The applique is mounted to the copier case so that it does not move together with the moving platen, and it is physically positioned in a fixed manner relative to the photoreceptor drum cartridge within the plain paper copier. The mounting means allow removing the applique from the copier so that the copier can be used without the applique and without causing significant interference to its normal copier operation.
Referring first to FIG. 1 there is shown a front plan view of a prior art plain paper electrostatic copier 10. Copier 10 includes a document platen 12, an input paper tray 14, and an output paper tray 16. For purposes of this invention, platen 12 is of the type that moves across the top of copier 10 during the copying process.
In FIG. 2, copier 10 of FIG. 1 is shown with applique 18 of the present invention mounted on top of copier 10 and spaced apart from platen 12 with the opaque cover removed from platen 12. When applique 18 is installed it does not move and platen 12 is free to move normally below it. Applique 18 includes an input tray 20 for receiving documents to be scanned for facsimile transmission or for storage in the memory of the computer, depending on the selected mode of the system. Also included is output tray 22 for receiving pages that have been scanned by applique 18. Further, this figure shows a telephone line 24 and a personal computer 26 interfacing with applique 18.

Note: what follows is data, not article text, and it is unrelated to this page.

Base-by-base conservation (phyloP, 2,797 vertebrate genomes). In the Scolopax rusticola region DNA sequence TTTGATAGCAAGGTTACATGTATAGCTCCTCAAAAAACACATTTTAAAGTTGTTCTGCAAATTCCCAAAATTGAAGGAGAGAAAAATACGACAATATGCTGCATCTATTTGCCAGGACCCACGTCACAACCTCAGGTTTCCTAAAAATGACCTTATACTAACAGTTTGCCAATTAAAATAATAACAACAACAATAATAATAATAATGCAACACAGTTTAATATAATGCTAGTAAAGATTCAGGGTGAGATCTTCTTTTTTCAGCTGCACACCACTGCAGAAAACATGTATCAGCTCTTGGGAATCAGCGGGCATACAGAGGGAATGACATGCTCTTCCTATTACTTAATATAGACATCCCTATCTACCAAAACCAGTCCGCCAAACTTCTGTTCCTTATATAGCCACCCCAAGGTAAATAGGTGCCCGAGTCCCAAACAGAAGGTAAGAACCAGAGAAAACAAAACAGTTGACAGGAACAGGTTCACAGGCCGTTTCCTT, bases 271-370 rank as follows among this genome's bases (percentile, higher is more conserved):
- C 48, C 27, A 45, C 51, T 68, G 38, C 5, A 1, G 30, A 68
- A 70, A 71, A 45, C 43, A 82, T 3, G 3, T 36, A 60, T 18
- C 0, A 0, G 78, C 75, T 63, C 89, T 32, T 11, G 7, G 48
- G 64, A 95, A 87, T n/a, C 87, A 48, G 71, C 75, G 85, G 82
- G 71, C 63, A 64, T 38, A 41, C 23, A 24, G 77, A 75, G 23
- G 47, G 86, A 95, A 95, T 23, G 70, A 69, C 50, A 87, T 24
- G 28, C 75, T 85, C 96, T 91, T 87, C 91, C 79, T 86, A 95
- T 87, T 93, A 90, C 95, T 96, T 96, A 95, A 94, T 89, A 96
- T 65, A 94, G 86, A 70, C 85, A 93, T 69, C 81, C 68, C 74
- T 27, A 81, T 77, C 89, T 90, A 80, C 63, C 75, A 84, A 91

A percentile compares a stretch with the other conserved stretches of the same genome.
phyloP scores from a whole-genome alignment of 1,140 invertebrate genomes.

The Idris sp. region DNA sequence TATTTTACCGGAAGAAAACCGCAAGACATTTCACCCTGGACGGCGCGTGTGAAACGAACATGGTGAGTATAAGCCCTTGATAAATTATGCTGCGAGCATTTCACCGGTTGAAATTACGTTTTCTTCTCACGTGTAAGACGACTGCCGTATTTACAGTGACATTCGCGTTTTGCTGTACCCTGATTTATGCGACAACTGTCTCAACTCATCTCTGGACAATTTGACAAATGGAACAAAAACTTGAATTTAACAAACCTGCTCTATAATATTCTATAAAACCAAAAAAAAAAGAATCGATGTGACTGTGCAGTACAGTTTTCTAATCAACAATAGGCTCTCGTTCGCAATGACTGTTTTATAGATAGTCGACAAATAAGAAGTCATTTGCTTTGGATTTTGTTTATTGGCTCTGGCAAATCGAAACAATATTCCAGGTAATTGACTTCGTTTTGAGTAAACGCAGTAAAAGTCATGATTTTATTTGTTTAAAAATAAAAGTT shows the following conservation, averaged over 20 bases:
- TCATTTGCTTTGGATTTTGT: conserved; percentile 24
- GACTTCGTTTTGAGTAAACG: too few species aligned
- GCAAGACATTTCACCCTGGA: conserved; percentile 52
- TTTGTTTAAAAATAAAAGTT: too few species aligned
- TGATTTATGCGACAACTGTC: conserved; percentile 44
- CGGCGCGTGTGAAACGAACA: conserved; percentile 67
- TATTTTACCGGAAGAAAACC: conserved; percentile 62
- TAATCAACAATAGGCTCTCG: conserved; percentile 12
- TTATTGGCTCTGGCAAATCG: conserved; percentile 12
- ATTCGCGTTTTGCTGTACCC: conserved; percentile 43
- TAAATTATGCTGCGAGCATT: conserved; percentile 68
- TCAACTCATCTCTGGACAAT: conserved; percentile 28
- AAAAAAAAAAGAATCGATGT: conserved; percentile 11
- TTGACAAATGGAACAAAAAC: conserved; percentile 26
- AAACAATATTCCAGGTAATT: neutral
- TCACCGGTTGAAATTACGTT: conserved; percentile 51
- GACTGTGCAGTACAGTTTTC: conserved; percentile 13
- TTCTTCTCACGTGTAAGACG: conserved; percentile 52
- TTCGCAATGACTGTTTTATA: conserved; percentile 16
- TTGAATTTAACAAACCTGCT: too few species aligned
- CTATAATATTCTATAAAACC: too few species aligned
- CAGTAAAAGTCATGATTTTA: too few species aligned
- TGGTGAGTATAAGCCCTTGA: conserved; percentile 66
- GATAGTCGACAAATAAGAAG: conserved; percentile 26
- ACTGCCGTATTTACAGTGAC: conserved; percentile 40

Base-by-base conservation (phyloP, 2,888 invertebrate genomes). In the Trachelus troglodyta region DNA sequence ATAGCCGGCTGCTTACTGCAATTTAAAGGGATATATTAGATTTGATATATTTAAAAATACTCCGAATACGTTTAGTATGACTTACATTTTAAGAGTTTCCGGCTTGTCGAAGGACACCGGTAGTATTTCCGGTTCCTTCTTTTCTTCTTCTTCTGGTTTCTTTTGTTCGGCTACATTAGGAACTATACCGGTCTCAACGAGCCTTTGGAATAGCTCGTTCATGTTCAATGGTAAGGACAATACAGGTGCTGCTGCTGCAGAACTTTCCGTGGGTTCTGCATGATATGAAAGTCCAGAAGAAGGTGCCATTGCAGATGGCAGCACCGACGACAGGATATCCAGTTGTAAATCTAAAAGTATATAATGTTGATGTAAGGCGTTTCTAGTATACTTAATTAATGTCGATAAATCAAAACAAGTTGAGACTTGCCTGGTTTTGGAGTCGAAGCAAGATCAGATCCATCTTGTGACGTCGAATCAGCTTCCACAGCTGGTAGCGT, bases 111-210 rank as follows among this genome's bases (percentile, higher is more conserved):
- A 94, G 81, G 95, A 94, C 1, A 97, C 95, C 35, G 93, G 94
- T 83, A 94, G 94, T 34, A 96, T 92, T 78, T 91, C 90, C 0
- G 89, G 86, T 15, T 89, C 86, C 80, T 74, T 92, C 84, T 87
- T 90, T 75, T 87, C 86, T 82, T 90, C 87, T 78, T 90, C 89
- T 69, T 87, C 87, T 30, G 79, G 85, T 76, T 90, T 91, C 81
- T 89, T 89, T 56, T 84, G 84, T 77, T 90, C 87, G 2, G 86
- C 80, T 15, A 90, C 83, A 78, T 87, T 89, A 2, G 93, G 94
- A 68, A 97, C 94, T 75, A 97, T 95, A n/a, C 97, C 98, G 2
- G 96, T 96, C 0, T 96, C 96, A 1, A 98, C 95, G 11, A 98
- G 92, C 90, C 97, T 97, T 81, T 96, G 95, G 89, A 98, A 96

FIG. 3 is a simplified left side view (as defined by the orientation of FIG. 2) of applique 18. This is the side that the document to be scanned enters applique 18. Handles 28 are shown along the front and back edges of applique 18 with each handle having a mounting receptacle 30 and 32, respectfully, extending downward from it for mating with mounting posts 34 and 36, respectively, which extend upward from mounting blocks 38 and 40, respectively, which are affixed to the front and back of copier 10, respectively. Also shown in FIG. 3 is copier power cable 42 which is shown plugged into power socket 44 on applique 18, and applique power cable 46 which is to be plugged into a standard wall power outlet. This arrangement permits the easy removal and installation of applique 18 to and from copier 10 without having to interface with the internal circuitry of copier 10 other than through copier power cable 42. Also, drive rollers 48 advance documents to be scanned by applique 18.